Tuitt announces simpler tax systemPOSTED: 07/12/12 11:59 AM
St. Maarten – Finance Minister Roland Tuitt intends to merge several taxes into one to lighten the administrative burden on companies and the receiver’s office.
“We will merge taxes wherever it is possible,” the minister said, adding that the tax inspectorate is working on the plans.
The minister said that the financial supervisor Cft has asked for more information about the plan of approach for the tax inspectorate. The inspectorate recently hired six more staff.
“We have sent them the plans outlining how we want to build up the inspectorate,” he said.
Another issue the Cft inquired about is the Public Expenditures and Financial Accountability (Pefa) evaluation. Pefa is a Cft-workgroup that evaluated St. Maarten’s financial management in a report that was sent on October 11 of last year to Tuitt’s predecessor Hiro Shigemoto.
“That evaluation was nothing to boast about,” Tuitt said yesterday.
And indeed, when this newspaper obtained a copy of the Pefa-report in December of last year, it showed that St. Maarten did not record a top score on any of the 28 indicators the workgroup examined. On a scale from A to D (whereby A is the highest possible score and D the lowest possible one) Pefa graded St. Maarten with a D or D+-assessment 23 times – a polite way of establishing that the country’s financial management is in a shambles.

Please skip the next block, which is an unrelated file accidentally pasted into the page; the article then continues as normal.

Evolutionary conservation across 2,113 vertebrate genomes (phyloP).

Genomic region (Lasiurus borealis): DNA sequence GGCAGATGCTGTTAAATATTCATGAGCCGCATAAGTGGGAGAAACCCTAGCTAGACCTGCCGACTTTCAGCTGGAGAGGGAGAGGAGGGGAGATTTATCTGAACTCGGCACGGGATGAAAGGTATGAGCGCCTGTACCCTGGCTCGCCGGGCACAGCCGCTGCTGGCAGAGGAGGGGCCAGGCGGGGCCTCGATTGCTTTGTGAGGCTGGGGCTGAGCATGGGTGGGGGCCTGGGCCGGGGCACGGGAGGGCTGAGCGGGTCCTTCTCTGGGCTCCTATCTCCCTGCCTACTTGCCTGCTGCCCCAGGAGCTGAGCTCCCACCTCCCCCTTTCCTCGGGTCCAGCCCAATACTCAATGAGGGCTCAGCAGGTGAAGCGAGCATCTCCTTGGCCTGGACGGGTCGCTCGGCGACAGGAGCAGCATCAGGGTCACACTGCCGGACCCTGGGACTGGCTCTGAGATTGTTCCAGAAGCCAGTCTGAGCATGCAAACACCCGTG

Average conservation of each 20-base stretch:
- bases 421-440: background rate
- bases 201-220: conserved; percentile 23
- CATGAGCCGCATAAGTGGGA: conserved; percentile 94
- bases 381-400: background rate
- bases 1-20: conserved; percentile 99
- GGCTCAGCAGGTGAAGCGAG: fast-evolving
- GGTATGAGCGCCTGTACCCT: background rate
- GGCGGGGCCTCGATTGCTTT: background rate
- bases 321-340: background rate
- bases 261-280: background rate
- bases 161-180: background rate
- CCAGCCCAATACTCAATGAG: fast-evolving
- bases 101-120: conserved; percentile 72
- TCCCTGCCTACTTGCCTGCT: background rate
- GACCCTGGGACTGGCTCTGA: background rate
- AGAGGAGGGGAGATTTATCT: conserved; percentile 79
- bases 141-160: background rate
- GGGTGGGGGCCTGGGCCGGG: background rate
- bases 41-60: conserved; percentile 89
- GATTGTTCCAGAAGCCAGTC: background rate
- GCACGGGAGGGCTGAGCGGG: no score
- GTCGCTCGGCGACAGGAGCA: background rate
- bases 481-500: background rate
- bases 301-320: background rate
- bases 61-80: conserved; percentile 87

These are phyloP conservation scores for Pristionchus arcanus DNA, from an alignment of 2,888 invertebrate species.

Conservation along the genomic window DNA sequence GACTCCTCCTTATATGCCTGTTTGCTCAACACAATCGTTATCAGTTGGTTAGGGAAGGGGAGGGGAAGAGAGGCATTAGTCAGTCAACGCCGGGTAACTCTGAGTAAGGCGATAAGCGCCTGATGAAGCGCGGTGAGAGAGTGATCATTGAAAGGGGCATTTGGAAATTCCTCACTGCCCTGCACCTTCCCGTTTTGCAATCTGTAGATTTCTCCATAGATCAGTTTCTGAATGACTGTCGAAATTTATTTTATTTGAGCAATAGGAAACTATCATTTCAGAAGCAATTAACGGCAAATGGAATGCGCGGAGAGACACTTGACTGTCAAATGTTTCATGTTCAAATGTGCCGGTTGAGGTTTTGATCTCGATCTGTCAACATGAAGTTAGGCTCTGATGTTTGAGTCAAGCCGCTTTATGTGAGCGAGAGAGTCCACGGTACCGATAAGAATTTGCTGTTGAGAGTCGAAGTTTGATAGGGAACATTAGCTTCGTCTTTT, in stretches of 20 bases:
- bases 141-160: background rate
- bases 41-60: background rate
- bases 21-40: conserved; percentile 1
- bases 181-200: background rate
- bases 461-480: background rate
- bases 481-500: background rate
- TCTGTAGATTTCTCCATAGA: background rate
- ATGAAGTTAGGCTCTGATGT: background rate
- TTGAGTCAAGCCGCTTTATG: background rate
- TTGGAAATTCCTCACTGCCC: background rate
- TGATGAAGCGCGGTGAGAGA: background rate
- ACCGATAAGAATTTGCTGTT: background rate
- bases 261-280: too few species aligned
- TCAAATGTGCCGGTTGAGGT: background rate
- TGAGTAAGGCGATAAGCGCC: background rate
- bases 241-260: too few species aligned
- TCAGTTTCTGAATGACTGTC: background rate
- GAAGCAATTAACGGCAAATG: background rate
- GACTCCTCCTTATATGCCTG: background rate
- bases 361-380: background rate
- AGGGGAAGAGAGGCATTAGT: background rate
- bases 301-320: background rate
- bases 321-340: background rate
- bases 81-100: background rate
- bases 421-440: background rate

“We have embarked on a five-year plan to improve the situation, and we have sent our plans to achieve this to the Cft,” Tuitt said.
The minister noted that the Cft also wanted information about the country’s funds for old age pensions and for social benefits.
“Pension funds work nicely when you have more people contributing to it than people who are benefiting from it,” Tuitt noted.
“The ageing population in Curacao is a problem. Compared to that the ageing part of the population in St. Maarten is relatively small, but we have to take measures now to make sure that we keep a work force of a young age.”
In the Netherlands the retirement age is 65 and the country intends to make this 67.
“We have to look in that direction. In the future we will have to increase the retirement age from 60 to 65,” Tuitt said.
In the current system, pensions are 70 percent of a pensioner’s last earned salary, but that will have to change as well, the minister said.
“Other countries use the average salary as a basis to calculate pensions. That is more manageable and it will offer better chances to people who pay into a pension fund to get paid by the time they reach retirement age.”